Community garden nears completion
May 26, 2009
By David Hayes
50 volunteers turn out to help
Sustainable Issaquah had the idea. AtWork! had the land. At an April 22 work party, all interested constituents came together to map out plans to develop a new community garden.
Sustainable Issaquah, a new community group that champions ecofriendly projects, had decided a community garden would be one of its projects.
AtWork!, a center that provides people with disabilities training to be productive, integrated and contributing members of the community, had the space, on land it leases from the city. AtWork! CEO Chris Brandt thought it would be a good use of the 3,000 square feet of landscape.
“We thought it would be better to use it than just mow it,” Brandt said.
Highlands resident Tariq Panni, who helped build a garden for his community, was asked to help.
“It all came together very quickly with less cost and twice the enthusiasm as the garden I did before,” Panni said.They figured that a few volunteers working three weekends could get the garden up and running. Brandt said they expected maybe 10-15 people would show up the first day, May 8. Instead, there were 50. The first phase was completed in one day, rather than two.
The plan is to divide the roughly 53-by 53-square foot space into 24 lots, with about 25 percent earmarked to raise food for humanitarian purposes, such as for the Issaquah Food Bank.
Another section would later be built up on raised beds for easy access for the handicapped.
Panni said now was the perfect time to plan the garden.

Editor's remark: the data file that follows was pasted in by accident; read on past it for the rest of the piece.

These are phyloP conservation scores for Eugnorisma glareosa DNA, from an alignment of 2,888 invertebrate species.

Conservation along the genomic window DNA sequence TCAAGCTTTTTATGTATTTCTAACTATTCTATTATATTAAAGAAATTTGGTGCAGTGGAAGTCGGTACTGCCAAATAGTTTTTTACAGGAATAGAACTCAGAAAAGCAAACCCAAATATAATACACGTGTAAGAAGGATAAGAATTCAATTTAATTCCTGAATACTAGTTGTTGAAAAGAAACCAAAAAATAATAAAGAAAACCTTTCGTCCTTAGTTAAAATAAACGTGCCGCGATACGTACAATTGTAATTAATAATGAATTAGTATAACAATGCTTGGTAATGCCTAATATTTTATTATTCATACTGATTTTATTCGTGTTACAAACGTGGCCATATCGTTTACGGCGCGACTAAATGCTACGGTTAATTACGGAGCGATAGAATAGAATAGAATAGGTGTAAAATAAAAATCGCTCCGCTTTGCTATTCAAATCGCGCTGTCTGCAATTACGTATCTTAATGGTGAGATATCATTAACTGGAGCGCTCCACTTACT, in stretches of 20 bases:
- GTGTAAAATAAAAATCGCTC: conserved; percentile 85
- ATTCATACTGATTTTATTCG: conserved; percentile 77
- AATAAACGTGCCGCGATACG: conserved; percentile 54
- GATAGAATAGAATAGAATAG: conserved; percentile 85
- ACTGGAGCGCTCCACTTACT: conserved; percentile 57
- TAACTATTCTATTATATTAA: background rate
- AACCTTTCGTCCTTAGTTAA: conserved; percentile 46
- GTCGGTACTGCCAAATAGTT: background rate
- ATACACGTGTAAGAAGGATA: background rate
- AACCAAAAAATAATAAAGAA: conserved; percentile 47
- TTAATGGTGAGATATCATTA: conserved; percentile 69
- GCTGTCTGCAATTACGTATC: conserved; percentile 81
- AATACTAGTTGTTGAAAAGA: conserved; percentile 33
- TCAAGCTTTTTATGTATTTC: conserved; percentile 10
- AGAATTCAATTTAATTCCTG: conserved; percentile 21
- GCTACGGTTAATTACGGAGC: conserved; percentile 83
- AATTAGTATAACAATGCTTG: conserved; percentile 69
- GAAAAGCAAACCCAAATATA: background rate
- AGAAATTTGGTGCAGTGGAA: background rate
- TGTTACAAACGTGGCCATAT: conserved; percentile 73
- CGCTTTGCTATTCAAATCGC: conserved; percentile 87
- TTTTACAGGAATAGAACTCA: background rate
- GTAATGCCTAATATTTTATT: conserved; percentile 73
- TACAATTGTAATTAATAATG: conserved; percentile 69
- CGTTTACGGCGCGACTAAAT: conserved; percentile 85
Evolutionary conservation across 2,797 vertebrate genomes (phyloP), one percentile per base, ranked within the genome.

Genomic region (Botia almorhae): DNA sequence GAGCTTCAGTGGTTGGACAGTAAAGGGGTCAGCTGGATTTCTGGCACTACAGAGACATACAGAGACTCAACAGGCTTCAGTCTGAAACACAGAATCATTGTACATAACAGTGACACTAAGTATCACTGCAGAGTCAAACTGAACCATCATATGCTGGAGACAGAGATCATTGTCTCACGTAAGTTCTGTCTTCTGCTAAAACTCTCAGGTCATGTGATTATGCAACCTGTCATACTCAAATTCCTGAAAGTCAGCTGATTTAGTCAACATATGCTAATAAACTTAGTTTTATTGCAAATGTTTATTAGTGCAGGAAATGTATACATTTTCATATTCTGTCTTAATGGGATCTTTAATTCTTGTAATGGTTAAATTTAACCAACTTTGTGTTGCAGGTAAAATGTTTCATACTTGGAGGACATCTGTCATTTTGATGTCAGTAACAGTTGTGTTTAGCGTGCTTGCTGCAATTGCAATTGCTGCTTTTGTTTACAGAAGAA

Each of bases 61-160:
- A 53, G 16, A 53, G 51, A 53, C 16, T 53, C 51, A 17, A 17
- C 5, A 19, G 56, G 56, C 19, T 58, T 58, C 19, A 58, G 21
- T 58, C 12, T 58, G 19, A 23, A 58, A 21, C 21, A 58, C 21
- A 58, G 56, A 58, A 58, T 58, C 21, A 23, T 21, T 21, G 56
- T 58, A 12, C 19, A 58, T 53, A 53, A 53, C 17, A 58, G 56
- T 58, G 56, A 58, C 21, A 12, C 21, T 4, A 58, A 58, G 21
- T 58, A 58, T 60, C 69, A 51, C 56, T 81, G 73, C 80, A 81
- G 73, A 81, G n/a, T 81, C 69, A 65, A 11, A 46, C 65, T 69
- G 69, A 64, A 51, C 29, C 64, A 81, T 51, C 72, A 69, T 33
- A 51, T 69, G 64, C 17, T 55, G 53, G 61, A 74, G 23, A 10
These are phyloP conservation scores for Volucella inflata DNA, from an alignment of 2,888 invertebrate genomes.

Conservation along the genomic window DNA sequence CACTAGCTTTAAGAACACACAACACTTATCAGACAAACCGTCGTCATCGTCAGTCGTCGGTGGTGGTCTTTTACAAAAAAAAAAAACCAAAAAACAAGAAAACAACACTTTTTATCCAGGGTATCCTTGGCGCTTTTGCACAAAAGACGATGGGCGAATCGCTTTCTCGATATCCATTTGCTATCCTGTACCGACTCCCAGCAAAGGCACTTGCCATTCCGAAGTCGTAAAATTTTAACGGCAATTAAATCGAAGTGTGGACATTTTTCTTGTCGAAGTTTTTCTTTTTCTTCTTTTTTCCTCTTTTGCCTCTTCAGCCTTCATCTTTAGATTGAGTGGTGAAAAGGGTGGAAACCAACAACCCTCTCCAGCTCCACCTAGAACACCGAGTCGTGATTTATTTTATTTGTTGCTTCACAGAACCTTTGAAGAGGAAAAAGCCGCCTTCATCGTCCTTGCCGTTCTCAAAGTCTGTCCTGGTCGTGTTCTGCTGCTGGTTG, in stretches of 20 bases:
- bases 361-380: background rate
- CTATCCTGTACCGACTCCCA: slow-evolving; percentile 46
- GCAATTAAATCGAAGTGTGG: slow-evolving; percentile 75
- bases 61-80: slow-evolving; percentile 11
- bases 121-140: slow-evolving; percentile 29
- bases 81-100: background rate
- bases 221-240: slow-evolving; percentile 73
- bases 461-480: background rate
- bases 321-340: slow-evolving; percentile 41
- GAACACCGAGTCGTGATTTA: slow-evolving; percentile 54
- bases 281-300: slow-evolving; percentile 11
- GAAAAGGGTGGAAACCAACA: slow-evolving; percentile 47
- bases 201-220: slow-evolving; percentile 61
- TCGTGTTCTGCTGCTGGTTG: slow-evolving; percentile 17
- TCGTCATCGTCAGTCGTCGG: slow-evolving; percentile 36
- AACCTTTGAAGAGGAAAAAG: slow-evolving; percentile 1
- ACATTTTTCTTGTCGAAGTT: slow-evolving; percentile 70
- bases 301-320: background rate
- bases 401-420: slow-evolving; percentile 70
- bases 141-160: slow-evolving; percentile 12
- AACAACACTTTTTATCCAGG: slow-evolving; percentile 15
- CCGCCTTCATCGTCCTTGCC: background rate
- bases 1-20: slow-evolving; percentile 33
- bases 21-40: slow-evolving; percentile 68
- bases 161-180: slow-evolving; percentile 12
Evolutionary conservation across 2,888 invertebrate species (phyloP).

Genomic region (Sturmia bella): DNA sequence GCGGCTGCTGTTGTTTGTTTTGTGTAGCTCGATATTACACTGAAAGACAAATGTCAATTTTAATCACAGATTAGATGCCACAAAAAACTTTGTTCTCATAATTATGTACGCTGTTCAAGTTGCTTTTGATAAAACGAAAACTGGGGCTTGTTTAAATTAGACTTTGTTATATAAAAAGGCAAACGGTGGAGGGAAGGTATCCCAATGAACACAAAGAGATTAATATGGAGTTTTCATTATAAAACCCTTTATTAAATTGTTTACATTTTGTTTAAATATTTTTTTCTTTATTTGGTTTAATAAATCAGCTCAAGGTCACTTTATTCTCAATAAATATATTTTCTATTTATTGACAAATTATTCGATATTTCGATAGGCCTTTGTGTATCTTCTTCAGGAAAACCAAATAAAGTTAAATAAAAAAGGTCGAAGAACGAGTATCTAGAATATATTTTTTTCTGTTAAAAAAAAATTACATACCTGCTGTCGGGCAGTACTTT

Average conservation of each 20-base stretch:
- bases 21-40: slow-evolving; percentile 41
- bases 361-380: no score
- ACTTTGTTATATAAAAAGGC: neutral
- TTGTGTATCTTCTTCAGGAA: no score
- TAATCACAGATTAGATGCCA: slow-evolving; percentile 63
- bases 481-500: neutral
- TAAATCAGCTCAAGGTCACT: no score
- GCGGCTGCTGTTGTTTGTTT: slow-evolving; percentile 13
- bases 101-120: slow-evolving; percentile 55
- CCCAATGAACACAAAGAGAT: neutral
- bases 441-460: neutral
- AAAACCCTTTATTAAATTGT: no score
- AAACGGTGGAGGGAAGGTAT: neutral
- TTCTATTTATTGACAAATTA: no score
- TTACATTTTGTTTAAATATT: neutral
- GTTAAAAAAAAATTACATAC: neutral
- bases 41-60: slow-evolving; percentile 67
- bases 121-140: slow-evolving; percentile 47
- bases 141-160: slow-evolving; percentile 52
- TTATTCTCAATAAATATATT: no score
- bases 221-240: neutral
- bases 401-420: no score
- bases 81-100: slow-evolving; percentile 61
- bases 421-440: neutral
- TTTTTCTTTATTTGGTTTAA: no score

“In these tough times, we’re seeing a return to family values,” he said. “Gardening offers a place for the community to be involved. I’m always inspired by reaction of the community to ideas like this.”
Volunteers blew through the first two phases, digging up the sod, rototilling the compost, adding fertilizer and readying the garden for the last step of adding bark between plots.
Brandt said the garden would be open to anyone interested in participating from the community. A couple of AtWork! participants have even expressed interest in getting their own plot.
“This is a great idea for people with special needs,” Brandt said, “especially those with autism — teaching them the patience of waiting for the seeds to grow, then pick, cook and eat the fruits of their labor.”
But they’ve already had more signups than there are plots. A second phase of adding 17 or 18 more plots are in the works.
The garden organizers met May 21 to develop a plot allocation plan. Brandt said a plot application would go out to those already on their e-mail list, with a deadline to apply of May 28.
“Plots will be allocated first to those who have volunteered the most time and made the most in-kind contributions,” she said.
Afterward, it’s first-come, first-served.
There are 18 plots with six others set aside for growing food for the food bank and for AtWork! clients to help garden.
Rules for the plots were also developed at the meeting, including:
-Plots are $40 per year.
-Everyone must contribute four hours per month to the six community plots.
-Two plots were set aside at a reduced rate for low-income people or people with disabilities.
-Anyone interested in applying for a plot should e-mail email@example.com.
Brandt said they are looking for donations, including a shed, preferably 4-by-6 feet, and garden tools, a wheelbarrow and materials to build a deer fence.
Brandt said they are having a move-in garden party tentatively scheduled for 10 a.m. May 30.
If you go
AtWork! community garden party
10 a.m. May 30
690 N.W. Juniper St.